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Air Force offensive lineman Isaac Cochran (73) walks to practice with defensive lineman TJ Love on Thursday, Aug. 11, 2022.

When Isaac Cochran mentions working in the lab this past summer, he’s not using the trope so in vogue for athletes referencing time spent in the weight room.

Sure, Cochran — Air Force’s 330-pound preseason All-Mountain West offensive guard — was in the weight room, too. But he was literally in a chemistry lab at the Air Force Academy on a real-world assignment.

A materials chemistry major who is set to graduate in December and report to Hill Air Force Base in Ogden, Utah, as a second lieutenant working in developmental engineering , Cochran used one of his three-week periods this summer on a chemistry research project. The Air Force has discovered the paint thinner it uses on aircraft is toxic to people and the environment, so Cochran’s team was tasked with finding a safer acid-based substitute.

Must of the front-end discovery was finished before Cochran came on board in a summer that was also carved up with an astronomical engineering class and serving as a cadre in combat skills training, so his job was testing the solution’s efficacy in stripping paint while using different concentration amounts and temperatures.

“Around average,” Cochran, a former high school valedictorian, said when asked how he stacks up as a student at the academy, making a statement that speaks volumes either about his modesty or the level of academic competition … or both.

As a member of Air Force’s retooled offensive line a year ago, Cochran went through much of the same experimental trial and error.

That line replaced all five starters, including a pair of NFL-bound players in Parker Ferguson and Nolan Laufenberg. The new five kept things going, helping the Falcons to a 10-3 record as the team led the nation in rushing and finished as a finalist for the Joe Moore Award (honoring best offensive line) along with lines from Michigan, Kentucky and Oregon State.

“I was nervous, as I’m sure the rest of the guys were,” Cochran said of the time a year ago when so much was unknown up front. “We lost a great group of five guys. Everyone stepped up. When people went down, the people behind them stepped up and it just keeping going like that and we had a great year.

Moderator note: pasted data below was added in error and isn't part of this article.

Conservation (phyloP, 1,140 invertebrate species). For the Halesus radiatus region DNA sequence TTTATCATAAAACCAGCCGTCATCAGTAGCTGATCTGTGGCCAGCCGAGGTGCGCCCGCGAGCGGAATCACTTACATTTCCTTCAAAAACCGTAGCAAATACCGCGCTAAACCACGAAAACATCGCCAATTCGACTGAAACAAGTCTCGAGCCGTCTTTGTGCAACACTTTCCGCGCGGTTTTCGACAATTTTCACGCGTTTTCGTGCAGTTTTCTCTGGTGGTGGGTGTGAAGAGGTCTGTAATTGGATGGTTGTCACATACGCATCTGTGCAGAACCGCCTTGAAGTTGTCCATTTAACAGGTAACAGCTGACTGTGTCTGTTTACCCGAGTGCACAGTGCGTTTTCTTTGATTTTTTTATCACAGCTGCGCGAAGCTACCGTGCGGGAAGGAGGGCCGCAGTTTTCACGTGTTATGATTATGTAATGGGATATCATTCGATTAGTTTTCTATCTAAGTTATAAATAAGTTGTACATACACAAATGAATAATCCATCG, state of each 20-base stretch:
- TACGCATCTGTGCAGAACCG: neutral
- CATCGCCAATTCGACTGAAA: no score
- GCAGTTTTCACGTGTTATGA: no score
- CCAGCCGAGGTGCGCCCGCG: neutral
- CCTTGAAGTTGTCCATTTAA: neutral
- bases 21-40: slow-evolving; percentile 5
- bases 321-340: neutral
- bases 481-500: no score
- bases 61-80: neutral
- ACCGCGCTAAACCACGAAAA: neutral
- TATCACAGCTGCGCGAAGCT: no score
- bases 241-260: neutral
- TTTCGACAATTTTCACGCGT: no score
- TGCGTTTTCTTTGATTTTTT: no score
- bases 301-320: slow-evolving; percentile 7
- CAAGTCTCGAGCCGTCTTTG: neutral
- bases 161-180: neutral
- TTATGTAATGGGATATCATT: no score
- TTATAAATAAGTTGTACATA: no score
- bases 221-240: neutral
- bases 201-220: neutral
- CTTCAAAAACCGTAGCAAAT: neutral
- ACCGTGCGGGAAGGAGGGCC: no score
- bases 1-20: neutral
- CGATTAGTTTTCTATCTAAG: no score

“For us to be able to step in and even be able to emulate the kind of success that the lines before us had had in ’19 and ‘20 was incredible. We really came together and it was an awesome experience.”

The line doesn’t return fully intact, losing guard Hawk Wimmer, who coach Troy Calhoun calls “ as big and stout and physical of an offensive lineman as we’ve ever had.” But there is experience at each spot. Tackle Everett Smalley started 12 games last year as a sophomore and landed on the Outland Trophy watch list this season. Cochran started nine games. Tackle Kaleb Holcomb (eight starts), guard Wesley Ndago (five starts) and center Thor Paglialong (four starts) all played together in various combinations through the season and into spring practice.

The group averages around 6-foot-3 and 288 pounds.

“The big thing that sets us apart is trust,” Cochran said when explaining the value of the line’s collective experience. “I know that the guys to my left and right are going to do exactly what they have to. If there’s supposed to be a cut block on my back side, I know that he’s going to get the guy and not get into my legs, and that lets me move on and do my job without worrying what’s happening behind me.”

Calhoun had plenty to say about Cochran, a two-time conference champion in wrestling while in high school in North Carolina.

“Isaac has good size,” Calhoun said. “I think Isaac moves better. Isaac is completely committed to our development program. And I think Isaac’s a guy who’s always conscientious about everything he does. He’s that way academically, just the maturity that he has and certainly the way he’s been with football, too. Good frame. Highly competitive. Good poise. Good awareness. A really good football player.”

Cochran’s busy summer will lighten his load for his final semester in what has been a complete experience as a cadet-athlete.

“I’ve got a couple more boxes to check off in classes and one more football season to play,” he said, knowing he’s controlled the variables he can. “Then, that’s it.”

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